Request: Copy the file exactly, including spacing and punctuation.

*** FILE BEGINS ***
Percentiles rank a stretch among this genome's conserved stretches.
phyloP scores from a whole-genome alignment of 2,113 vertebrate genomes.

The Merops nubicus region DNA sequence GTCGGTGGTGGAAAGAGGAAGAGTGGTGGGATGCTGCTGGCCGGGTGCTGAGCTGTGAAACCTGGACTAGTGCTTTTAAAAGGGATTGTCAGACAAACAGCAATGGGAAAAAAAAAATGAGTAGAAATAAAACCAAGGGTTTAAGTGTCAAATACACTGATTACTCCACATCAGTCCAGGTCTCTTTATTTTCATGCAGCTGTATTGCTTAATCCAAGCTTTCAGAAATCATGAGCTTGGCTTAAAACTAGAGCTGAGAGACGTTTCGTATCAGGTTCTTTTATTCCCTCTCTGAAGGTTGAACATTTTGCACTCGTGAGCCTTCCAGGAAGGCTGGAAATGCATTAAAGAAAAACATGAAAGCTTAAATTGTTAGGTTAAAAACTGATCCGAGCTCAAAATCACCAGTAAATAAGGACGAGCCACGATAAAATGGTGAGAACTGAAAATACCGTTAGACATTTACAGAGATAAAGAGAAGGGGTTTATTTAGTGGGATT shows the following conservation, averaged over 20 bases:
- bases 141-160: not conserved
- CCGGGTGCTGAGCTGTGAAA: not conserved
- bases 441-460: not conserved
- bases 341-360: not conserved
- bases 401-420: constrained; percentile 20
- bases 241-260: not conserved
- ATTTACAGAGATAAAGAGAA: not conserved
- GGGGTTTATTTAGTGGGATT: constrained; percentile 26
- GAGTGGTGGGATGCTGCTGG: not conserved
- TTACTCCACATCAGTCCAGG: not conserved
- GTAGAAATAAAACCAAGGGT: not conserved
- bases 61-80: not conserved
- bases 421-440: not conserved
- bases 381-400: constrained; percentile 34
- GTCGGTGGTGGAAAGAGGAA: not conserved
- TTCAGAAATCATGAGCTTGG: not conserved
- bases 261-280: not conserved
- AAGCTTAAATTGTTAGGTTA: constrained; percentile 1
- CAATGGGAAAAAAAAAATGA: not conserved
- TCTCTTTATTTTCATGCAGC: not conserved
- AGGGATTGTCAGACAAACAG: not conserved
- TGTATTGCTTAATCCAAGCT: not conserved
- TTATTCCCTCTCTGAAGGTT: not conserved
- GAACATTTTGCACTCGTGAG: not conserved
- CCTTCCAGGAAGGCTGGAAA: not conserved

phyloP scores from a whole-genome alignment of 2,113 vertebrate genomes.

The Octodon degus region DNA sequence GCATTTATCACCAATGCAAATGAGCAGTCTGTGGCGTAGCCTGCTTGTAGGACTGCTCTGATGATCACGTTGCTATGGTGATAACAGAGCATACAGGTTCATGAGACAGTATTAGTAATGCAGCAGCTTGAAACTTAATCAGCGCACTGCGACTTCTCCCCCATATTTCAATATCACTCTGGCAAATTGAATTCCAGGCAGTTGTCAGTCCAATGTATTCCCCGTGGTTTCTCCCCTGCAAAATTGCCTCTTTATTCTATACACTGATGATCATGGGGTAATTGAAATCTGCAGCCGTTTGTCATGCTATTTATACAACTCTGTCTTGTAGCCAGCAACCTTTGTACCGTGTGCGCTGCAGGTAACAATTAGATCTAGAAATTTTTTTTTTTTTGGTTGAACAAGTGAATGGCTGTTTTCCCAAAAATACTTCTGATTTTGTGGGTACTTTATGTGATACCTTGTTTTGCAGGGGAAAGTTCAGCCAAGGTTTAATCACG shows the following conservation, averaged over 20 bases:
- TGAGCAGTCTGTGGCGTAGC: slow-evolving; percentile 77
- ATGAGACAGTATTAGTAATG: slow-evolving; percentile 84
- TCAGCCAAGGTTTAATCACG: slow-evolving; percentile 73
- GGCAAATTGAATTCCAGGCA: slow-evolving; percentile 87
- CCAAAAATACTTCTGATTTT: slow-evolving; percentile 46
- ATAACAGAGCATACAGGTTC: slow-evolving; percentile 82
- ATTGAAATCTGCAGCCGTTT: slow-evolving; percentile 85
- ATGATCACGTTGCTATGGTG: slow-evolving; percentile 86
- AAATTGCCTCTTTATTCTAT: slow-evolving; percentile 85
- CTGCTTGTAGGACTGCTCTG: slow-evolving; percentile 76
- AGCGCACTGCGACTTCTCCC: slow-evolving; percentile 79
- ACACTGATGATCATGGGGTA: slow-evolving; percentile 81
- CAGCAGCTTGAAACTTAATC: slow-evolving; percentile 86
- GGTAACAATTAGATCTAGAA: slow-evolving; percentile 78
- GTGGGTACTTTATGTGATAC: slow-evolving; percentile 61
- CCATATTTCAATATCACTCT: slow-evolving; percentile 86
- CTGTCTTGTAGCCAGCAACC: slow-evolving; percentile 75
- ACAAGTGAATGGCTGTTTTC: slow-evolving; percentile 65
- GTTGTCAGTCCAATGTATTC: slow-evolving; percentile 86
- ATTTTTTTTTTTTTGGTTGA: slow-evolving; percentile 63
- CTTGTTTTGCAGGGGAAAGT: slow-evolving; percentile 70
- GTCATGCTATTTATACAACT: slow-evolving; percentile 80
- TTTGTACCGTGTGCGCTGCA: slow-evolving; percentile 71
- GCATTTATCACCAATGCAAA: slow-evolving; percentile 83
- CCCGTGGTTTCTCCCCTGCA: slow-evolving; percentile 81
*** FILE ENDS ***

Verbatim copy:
Percentiles rank a stretch among this genome's conserved stretches.
phyloP scores from a whole-genome alignment of 2,113 vertebrate genomes.

The Merops nubicus region DNA sequence GTCGGTGGTGGAAAGAGGAAGAGTGGTGGGATGCTGCTGGCCGGGTGCTGAGCTGTGAAACCTGGACTAGTGCTTTTAAAAGGGATTGTCAGACAAACAGCAATGGGAAAAAAAAAATGAGTAGAAATAAAACCAAGGGTTTAAGTGTCAAATACACTGATTACTCCACATCAGTCCAGGTCTCTTTATTTTCATGCAGCTGTATTGCTTAATCCAAGCTTTCAGAAATCATGAGCTTGGCTTAAAACTAGAGCTGAGAGACGTTTCGTATCAGGTTCTTTTATTCCCTCTCTGAAGGTTGAACATTTTGCACTCGTGAGCCTTCCAGGAAGGCTGGAAATGCATTAAAGAAAAACATGAAAGCTTAAATTGTTAGGTTAAAAACTGATCCGAGCTCAAAATCACCAGTAAATAAGGACGAGCCACGATAAAATGGTGAGAACTGAAAATACCGTTAGACATTTACAGAGATAAAGAGAAGGGGTTTATTTAGTGGGATT shows the following conservation, averaged over 20 bases:
- bases 141-160: not conserved
- CCGGGTGCTGAGCTGTGAAA: not conserved
- bases 441-460: not conserved
- bases 341-360: not conserved
- bases 401-420: constrained; percentile 20
- bases 241-260: not conserved
- ATTTACAGAGATAAAGAGAA: not conserved
- GGGGTTTATTTAGTGGGATT: constrained; percentile 26
- GAGTGGTGGGATGCTGCTGG: not conserved
- TTACTCCACATCAGTCCAGG: not conserved
- GTAGAAATAAAACCAAGGGT: not conserved
- bases 61-80: not conserved
- bases 421-440: not conserved
- bases 381-400: constrained; percentile 34
- GTCGGTGGTGGAAAGAGGAA: not conserved
- TTCAGAAATCATGAGCTTGG: not conserved
- bases 261-280: not conserved
- AAGCTTAAATTGTTAGGTTA: constrained; percentile 1
- CAATGGGAAAAAAAAAATGA: not conserved
- TCTCTTTATTTTCATGCAGC: not conserved
- AGGGATTGTCAGACAAACAG: not conserved
- TGTATTGCTTAATCCAAGCT: not conserved
- TTATTCCCTCTCTGAAGGTT: not conserved
- GAACATTTTGCACTCGTGAG: not conserved
- CCTTCCAGGAAGGCTGGAAA: not conserved

phyloP scores from a whole-genome alignment of 2,113 vertebrate genomes.

The Octodon degus region DNA sequence GCATTTATCACCAATGCAAATGAGCAGTCTGTGGCGTAGCCTGCTTGTAGGACTGCTCTGATGATCACGTTGCTATGGTGATAACAGAGCATACAGGTTCATGAGACAGTATTAGTAATGCAGCAGCTTGAAACTTAATCAGCGCACTGCGACTTCTCCCCCATATTTCAATATCACTCTGGCAAATTGAATTCCAGGCAGTTGTCAGTCCAATGTATTCCCCGTGGTTTCTCCCCTGCAAAATTGCCTCTTTATTCTATACACTGATGATCATGGGGTAATTGAAATCTGCAGCCGTTTGTCATGCTATTTATACAACTCTGTCTTGTAGCCAGCAACCTTTGTACCGTGTGCGCTGCAGGTAACAATTAGATCTAGAAATTTTTTTTTTTTTGGTTGAACAAGTGAATGGCTGTTTTCCCAAAAATACTTCTGATTTTGTGGGTACTTTATGTGATACCTTGTTTTGCAGGGGAAAGTTCAGCCAAGGTTTAATCACG shows the following conservation, averaged over 20 bases:
- TGAGCAGTCTGTGGCGTAGC: slow-evolving; percentile 77
- ATGAGACAGTATTAGTAATG: slow-evolving; percentile 84
- TCAGCCAAGGTTTAATCACG: slow-evolving; percentile 73
- GGCAAATTGAATTCCAGGCA: slow-evolving; percentile 87
- CCAAAAATACTTCTGATTTT: slow-evolving; percentile 46
- ATAACAGAGCATACAGGTTC: slow-evolving; percentile 82
- ATTGAAATCTGCAGCCGTTT: slow-evolving; percentile 85
- ATGATCACGTTGCTATGGTG: slow-evolving; percentile 86
- AAATTGCCTCTTTATTCTAT: slow-evolving; percentile 85
- CTGCTTGTAGGACTGCTCTG: slow-evolving; percentile 76
- AGCGCACTGCGACTTCTCCC: slow-evolving; percentile 79
- ACACTGATGATCATGGGGTA: slow-evolving; percentile 81
- CAGCAGCTTGAAACTTAATC: slow-evolving; percentile 86
- GGTAACAATTAGATCTAGAA: slow-evolving; percentile 78
- GTGGGTACTTTATGTGATAC: slow-evolving; percentile 61
- CCATATTTCAATATCACTCT: slow-evolving; percentile 86
- CTGTCTTGTAGCCAGCAACC: slow-evolving; percentile 75
- ACAAGTGAATGGCTGTTTTC: slow-evolving; percentile 65
- GTTGTCAGTCCAATGTATTC: slow-evolving; percentile 86
- ATTTTTTTTTTTTTGGTTGA: slow-evolving; percentile 63
- CTTGTTTTGCAGGGGAAAGT: slow-evolving; percentile 70
- GTCATGCTATTTATACAACT: slow-evolving; percentile 80
- TTTGTACCGTGTGCGCTGCA: slow-evolving; percentile 71
- GCATTTATCACCAATGCAAA: slow-evolving; percentile 83
- CCCGTGGTTTCTCCCCTGCA: slow-evolving; percentile 81